Athambile Masola
Athambile Masola

How violence, protests shut the door on learning

I’ve been following the violent protests in township communities with half an ear. It’s been interesting watching what the media chooses to focus on when reporting these stories and shaping the discourse about whose stories matter. When I’ve seen the images of those out in the streets protesting I’ve been uncomfortable at how young the faces of the protesters are. The teacher in me always wonders “why are they not in school?” and more importantly “why isn’t the community protecting their right to an education by making sure they are at school in spite of the protests?” My musings are in vain. I have no conception of what it means to be in a community struggling to survive and hoping on government to deliver basic services and doing this in a context where the education of their children is being jeopardised.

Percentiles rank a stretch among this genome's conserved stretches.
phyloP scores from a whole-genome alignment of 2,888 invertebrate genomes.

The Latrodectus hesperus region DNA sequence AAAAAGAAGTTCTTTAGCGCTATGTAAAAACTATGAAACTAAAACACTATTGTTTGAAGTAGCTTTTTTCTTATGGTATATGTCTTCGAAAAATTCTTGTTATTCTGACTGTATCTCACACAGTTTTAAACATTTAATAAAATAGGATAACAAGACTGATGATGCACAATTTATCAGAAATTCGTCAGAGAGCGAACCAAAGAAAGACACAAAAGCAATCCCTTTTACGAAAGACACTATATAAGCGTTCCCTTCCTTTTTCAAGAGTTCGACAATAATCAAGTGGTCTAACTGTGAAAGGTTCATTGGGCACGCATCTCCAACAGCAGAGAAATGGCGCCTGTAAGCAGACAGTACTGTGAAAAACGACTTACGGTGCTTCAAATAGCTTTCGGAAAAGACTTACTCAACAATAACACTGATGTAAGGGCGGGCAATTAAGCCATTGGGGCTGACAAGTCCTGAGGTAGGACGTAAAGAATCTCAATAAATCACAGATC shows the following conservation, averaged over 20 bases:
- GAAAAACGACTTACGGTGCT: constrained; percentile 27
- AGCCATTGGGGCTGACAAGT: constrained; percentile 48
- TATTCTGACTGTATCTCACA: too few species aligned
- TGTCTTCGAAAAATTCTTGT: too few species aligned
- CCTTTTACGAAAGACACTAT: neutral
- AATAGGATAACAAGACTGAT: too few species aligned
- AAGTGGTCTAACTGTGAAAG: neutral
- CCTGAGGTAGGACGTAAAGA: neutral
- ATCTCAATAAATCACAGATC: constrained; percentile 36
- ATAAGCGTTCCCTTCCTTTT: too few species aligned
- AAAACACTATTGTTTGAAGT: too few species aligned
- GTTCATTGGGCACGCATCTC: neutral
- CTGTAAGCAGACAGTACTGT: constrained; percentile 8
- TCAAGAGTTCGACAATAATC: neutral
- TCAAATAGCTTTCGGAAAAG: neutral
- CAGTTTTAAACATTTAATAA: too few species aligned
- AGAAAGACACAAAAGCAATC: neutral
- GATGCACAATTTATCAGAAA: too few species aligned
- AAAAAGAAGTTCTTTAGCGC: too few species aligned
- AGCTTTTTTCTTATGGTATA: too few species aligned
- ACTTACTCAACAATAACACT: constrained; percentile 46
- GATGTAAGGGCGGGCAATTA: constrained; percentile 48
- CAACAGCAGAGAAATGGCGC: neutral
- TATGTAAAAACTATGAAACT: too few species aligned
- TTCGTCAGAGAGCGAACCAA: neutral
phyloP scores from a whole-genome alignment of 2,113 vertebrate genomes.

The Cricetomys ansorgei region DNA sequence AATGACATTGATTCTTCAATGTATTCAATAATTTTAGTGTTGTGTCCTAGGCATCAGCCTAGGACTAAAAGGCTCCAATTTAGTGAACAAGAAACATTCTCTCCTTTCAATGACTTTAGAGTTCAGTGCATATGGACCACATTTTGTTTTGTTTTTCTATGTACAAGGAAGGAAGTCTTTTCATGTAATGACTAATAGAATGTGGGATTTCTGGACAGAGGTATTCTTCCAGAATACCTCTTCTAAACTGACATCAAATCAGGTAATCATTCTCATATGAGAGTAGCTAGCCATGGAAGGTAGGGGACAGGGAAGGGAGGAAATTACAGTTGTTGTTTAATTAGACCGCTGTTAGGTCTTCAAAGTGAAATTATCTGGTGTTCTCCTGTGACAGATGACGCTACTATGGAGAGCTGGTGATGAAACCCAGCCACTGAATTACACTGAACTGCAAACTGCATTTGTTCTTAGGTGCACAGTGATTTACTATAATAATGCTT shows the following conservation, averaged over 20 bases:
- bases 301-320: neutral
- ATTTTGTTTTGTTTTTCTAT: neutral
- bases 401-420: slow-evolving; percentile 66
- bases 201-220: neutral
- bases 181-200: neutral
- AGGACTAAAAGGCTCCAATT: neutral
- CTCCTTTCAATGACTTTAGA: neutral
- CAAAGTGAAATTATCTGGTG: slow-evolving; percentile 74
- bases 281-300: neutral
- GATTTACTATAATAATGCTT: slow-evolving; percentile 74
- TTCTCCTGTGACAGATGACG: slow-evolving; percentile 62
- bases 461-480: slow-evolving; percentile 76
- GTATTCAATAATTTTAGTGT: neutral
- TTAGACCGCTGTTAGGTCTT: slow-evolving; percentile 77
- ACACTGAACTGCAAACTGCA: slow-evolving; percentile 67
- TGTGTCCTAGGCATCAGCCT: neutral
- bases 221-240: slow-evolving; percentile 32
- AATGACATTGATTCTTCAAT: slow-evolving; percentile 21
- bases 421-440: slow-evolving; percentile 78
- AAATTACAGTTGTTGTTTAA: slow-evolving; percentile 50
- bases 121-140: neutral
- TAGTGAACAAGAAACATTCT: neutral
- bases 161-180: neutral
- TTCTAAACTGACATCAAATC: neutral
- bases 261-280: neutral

As South Africans we often suffer from a chronic case of amnesia as though the violent protests we are seeing now are something new. They might be a new wave but the ripple of the wave was with us a few years ago. In 2007 schools in Khutsong went on a go-slow amid the violence in the community protesting about the North West/Gauteng transfer. Another story that same year reported how police had simply watched while an attack ensued outside Mbulelo Primary School in Khutsong. There was never a follow-up about how the school dealt with this issue. What happened to the students who had been attacked? What happened to the young people (described as teenagers from the community in the article) who were guilty of the violence and the police who stood and watched?